*This morning I woke up, ate a breakfast that involved copious amounts of bread and peanut butter, and walked half a block to catch the 33 bus to the Panhandle. The bus was fairly empty, which wouldn’t have been surprising on any other Sunday morning, but it was on this day, the only Sunday of the year when the young denizens of San Francisco are awake before 10 am. Then again, the Bay to Breakers festivities had started at 7 am, which meant I was late to the party.
*You can tell a lot about the cultural pride of a place by the events that they value. Until Linsanity, most people I knew at Harvard had never attended a basketball game (and even then, he was probably held up more as an athletic token than as a reason to be interested in basketball). At Duke, students camp out to get tickets to March Madness (there are regularly scheduled tent checks to prove tent occupancy). In other words, basketball at Harvard? Very little pride. Basketball at Duke? A completely a different story. Despite the grandiosity of events like Oktoberfest (Berlin) or the Royal Coronation (UK), much can also be extracted about the everyday culture of those places. These extractions aren’t necessarily profound truths, like the fact that people in Berlin really enjoy beer and sausages, or that pomp and circumstance and the dignity of the queen are very important to Brits, but all of these things trickle down to the quotidian—the everyday conversations and interactions you’ll have in a place.
*If festivals and sporting events are apt representations of the cities they’re held in, then Bay to Breakers is fairly accurate. Today was the 102nd annual Bay to Breakers, which is one of the largest footraces in the world, running from the Embarcadero (the Bay) to Ocean Beach (the Breakers). It’s known largely for its crazy costumes, nudity, and debauchery, which typify San Francisco events (most events are riffs off of Halloween it seems; nowadays, nudity is unremarkable and costumes less than impressionable). Is it a race that is actually run? Perhaps, but mostly, it’s partied.
*As an inhabitant of San Francisco, I felt a twinge of obligation to participate in Bay to Breakers, which is a factor of both peer pressure and being twenty-two. And by participate, I don’t mean run. I mean, make an appearance, an expectation I imposed on myself which is the result of that silly thing called FOMO.
*Gentle prodding from a friend was all it took for me to agree to go, which is how I ended up on the 33 bus this morning. I met her at Haight and Stanyan, and we walked two blocks to the Panhandle, where throngs of inebriated revelers, clad in brightly-colored spandex, obtrusive costumes made from very cheap and surely uncomfortable fabric, and often nothing at all, were parading down Fell street. Coordinated group costumes, like the flour-covered bakers in chef hats and the secret service agents who were really nerdy dudes wearing plastic wayfarer imitations and iPod headphones and the people wearing cardboard boxes, were mildly entertaining, even endearing for a few minutes or so. For me, the entertainment value is inversely proportional to the number of septuagenarian penises I see hanging out, though arguably, those free-falling appendages are this city’s charms.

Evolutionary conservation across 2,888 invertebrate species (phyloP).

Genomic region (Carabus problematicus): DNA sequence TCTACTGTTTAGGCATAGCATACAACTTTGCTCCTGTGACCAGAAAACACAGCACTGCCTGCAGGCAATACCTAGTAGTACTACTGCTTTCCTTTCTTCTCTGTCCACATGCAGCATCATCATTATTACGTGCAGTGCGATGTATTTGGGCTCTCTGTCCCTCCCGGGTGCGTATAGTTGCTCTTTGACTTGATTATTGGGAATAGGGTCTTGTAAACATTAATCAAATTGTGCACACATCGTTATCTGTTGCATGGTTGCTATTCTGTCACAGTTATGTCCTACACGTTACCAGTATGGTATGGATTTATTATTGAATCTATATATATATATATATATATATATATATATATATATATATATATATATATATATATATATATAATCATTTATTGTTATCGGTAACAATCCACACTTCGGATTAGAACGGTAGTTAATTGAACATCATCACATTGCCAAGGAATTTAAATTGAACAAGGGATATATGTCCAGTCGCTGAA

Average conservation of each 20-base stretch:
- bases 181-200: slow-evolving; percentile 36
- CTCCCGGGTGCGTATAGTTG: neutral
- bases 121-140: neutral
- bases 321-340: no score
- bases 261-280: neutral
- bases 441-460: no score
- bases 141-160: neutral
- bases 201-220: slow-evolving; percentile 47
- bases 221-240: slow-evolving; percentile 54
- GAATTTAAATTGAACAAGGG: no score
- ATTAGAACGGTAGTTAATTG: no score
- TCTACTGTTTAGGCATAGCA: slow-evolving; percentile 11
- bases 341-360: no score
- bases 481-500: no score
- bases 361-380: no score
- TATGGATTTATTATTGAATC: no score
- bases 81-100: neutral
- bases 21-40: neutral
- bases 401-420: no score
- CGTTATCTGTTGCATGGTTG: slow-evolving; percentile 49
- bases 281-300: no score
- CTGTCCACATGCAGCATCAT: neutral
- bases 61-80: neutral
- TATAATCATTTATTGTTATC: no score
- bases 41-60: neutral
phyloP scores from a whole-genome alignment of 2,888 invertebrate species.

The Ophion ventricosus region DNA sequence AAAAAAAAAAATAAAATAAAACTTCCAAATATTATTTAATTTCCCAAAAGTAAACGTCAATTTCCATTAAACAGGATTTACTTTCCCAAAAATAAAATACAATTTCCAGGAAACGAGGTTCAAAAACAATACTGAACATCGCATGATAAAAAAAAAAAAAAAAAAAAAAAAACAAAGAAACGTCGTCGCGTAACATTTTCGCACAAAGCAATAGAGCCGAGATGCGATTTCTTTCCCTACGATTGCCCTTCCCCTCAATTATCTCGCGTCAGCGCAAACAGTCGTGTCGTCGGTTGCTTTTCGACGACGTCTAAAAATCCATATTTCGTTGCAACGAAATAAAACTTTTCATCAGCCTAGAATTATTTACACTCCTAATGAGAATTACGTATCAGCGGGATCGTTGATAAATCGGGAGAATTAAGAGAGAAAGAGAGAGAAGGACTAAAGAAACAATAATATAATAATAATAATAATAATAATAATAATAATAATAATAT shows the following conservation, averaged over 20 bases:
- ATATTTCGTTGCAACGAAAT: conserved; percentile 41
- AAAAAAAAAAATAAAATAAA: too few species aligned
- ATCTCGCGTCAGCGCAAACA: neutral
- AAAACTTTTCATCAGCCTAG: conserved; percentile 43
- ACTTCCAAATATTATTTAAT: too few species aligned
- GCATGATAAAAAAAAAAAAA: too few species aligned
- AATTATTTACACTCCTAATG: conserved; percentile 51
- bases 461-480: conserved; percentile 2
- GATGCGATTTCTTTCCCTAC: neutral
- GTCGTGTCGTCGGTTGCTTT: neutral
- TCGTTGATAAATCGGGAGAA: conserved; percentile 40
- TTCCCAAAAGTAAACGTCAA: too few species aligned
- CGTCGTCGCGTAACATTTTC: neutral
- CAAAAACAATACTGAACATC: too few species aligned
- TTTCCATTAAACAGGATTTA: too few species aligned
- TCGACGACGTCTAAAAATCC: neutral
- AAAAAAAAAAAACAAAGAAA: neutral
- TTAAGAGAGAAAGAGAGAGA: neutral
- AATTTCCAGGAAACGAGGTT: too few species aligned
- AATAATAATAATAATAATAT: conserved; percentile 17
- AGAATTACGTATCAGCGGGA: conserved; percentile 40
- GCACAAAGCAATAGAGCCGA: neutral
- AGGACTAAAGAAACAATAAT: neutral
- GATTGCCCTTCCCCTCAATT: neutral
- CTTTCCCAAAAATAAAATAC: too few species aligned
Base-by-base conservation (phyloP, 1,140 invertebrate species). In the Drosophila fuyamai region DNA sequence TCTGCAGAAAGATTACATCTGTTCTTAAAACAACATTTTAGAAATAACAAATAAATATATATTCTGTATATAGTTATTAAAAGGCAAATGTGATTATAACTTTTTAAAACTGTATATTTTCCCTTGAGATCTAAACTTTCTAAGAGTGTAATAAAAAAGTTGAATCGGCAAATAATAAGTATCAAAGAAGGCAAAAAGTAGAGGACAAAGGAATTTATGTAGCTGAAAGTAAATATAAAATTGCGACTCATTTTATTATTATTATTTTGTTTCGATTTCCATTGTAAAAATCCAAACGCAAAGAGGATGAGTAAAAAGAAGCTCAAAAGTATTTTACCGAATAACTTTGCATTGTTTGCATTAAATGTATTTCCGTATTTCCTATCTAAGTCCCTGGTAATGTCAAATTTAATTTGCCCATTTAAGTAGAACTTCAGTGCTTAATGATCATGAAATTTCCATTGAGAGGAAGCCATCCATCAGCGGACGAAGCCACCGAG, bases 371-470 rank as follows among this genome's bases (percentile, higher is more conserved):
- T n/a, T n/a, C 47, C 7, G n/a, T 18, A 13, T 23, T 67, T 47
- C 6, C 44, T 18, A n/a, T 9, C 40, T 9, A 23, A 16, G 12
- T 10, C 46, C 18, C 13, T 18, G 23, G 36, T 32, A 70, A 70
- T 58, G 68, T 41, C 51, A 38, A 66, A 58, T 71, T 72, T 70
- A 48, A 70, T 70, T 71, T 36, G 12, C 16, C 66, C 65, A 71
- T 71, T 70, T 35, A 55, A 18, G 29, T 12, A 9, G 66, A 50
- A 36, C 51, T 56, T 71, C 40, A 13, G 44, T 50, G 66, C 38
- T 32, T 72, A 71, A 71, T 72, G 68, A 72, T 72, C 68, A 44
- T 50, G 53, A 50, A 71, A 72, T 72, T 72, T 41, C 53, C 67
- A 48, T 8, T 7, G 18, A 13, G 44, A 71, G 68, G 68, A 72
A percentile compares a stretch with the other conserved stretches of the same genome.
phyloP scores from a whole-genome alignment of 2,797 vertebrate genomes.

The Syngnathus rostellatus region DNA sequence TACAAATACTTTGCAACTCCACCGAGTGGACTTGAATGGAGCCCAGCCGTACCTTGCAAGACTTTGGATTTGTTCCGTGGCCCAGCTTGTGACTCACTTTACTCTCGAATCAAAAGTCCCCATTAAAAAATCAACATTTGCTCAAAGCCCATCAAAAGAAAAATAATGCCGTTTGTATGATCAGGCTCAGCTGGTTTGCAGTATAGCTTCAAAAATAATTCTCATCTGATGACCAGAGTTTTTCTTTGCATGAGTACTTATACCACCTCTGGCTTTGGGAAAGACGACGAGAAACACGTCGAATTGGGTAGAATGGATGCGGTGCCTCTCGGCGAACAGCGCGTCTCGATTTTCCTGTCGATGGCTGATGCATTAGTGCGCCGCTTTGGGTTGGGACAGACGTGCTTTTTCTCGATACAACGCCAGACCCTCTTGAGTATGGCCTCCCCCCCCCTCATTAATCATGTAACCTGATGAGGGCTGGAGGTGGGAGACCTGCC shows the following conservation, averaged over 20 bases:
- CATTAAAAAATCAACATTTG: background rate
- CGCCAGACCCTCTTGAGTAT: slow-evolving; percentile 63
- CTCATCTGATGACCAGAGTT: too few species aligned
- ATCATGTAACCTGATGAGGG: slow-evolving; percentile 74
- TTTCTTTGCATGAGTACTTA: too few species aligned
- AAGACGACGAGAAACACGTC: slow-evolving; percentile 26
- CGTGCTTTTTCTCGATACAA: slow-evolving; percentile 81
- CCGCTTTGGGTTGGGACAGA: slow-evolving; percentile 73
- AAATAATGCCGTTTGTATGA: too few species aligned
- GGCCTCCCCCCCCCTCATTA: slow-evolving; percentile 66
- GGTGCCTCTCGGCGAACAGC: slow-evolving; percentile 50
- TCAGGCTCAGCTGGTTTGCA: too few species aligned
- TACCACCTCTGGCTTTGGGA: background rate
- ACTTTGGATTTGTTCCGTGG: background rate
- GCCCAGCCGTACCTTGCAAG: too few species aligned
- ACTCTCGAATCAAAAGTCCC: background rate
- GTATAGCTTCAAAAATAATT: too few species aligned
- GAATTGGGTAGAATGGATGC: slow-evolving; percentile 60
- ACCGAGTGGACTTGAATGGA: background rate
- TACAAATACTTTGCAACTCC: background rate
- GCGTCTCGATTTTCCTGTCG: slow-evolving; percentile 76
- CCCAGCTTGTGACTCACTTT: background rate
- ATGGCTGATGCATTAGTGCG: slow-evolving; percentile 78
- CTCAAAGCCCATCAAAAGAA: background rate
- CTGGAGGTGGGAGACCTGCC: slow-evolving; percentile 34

*Though sixty-four year olds are allowed to say that they don’t like large crowds, apparently at twenty-two, saying so makes me a misanthrope. After thirty minutes of merely spectating the Bay to Breakers parade, I felt over-stimulated, as I tend to be often these days. In my apartment, I prefer silence. Despite my self-diagnosed addiction to it, the Internet is too much noise for me. That I have such an extreme aversion to the environments that I’m told I should be loving as a twenty-two year old living in San Francisco (night clubs, bars, raucous parties) is either the consequence of or catalyst to living inside my head, which is a constant and noisy stream of mostly trivial thoughts. And because I’m mostly alcohol and drug-free, there are very few aids to help with the desensitization. Besides, I like my five senses.
*I left Bay to Breakers not too long after I arrived. For me, the most dreaded part of going to any social event is telling my friends why I want to leave. I don’t make excuses; the truth is that when I leave, I just really don’t want to be there. For people who don’t share my constitution, I am an enigma, and more likely, a killjoy. Though I often feel like a misfit for leaving a nightclub before midnight so that I can go home and listen to a podcast and thumb through magazines, I console myself for failing social expectations by telling myself, “different strokes for different folks.” Don’t get me wrong—I love living in a city and I love talking to people—I even enjoy the occasional chat with a stranger—but I’ve resigned myself to not knowing and not adhering to my idea of what a typical Saturday night for a twenty-two year old is. I refuse to subscribe to the idea that this resignation means I'm wasting my twenties away. I'm just choosing how I want to live it, and it's a choice without regret.
*One of my best friends tells me, in a coy and slightly mocking tone, “Do you.” “Do you what you do,” is what he means. Do the things you love to do and do the things that make you who you are. Bay to Breakers is the San Francisco thing to do—and I will always love the free, unthinking, and fun-loving spirit of it all, but I’m here doing me: in my living room, typing away, with tea and cookies in reach.